Cryptocurrency miners relying on the Bitmain S17 and T17 Antminer have said that the rigs have failure rates between 20-30% where they would normally be roughly 5%.

According to an April 26 tweet from Samson Mow, Chief Strategy Officer (CSO) of blockchain infrastructure firm Blockstream, Bitcoin (BTC) miners using rigs from the world’s largest manufacturer of cryptocurrency mining equipment have been reporting technical issues. 

Heat sinks on the Antminer S17 and T17 rigs have been falling off, causing the machines to short out. In addition, users have reported problems with the power supply fans on the S17. 

Both pieces of equipment are designed to regulate the heat generated by the mining gear. As a result, nearly a third have been shorted out by the reported problems.

As Mow points out, Chief Executive Officer (CEO) Jihan Wu is blaming fellow Bitmain co-founder Micree Zhan for the failures. Wu ousted Zhan from the company in October 2019 “to save this ship [from sinking].”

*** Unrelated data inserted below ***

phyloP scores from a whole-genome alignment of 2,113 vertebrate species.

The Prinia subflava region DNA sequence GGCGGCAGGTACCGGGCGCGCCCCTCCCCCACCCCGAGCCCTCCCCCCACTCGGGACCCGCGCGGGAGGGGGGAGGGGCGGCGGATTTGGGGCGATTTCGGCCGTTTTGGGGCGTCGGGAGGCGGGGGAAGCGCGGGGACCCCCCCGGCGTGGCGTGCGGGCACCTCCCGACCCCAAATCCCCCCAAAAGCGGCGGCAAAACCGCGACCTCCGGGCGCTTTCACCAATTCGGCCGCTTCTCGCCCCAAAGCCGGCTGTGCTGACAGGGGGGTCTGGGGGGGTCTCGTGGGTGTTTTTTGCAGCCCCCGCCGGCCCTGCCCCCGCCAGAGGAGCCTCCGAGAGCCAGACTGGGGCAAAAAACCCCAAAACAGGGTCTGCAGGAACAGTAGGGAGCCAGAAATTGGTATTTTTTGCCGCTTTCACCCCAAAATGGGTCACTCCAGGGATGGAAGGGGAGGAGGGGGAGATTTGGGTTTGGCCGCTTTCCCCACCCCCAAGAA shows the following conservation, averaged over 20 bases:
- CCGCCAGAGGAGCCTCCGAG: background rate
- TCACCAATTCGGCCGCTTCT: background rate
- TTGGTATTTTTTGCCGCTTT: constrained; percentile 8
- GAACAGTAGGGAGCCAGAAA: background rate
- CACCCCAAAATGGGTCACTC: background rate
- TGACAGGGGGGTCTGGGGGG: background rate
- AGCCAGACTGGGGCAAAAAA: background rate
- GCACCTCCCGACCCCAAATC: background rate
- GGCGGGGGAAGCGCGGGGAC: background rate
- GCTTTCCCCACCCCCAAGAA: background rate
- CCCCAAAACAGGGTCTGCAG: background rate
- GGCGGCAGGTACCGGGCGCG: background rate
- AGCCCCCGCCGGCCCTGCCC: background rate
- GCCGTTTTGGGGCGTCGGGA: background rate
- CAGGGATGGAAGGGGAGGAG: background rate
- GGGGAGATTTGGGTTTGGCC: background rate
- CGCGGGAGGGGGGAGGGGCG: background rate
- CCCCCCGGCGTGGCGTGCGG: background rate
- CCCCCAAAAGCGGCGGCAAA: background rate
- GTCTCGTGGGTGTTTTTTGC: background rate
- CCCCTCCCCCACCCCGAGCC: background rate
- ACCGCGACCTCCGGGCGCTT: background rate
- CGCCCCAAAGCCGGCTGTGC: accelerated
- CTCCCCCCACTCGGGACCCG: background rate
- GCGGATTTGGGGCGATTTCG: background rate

Mining competition before BTC halving

Mow’s tweet comes a mere 15 days before the expected Bitcoin halving, with both cryptocurrency mining manufacturers MicroBT and Bitmain in stiff competition. However, supply chain disruptions as a result of COVID-19 have left many in the crypto community expecting delays in mining equipment. 

Bitmain successfully sold out their updated S19 Antminer Pro with a hash rate of 110 terahashes per second (TH/s) on March 23, but later announced the units would not be shipped until May 11 at the earliest, just one day before the halving. Many have speculated that Bitmain chose this date so that it could mine using its next-generation ASICs without competition before the next fork occurs.

MicroBT, on the other hand, reported their flagship MS30S++ model from the M30 series of Bitcoin miners would have a hash rate of 112 TH/s. The mining manufacturer has said the hardware would be ready to ship in June.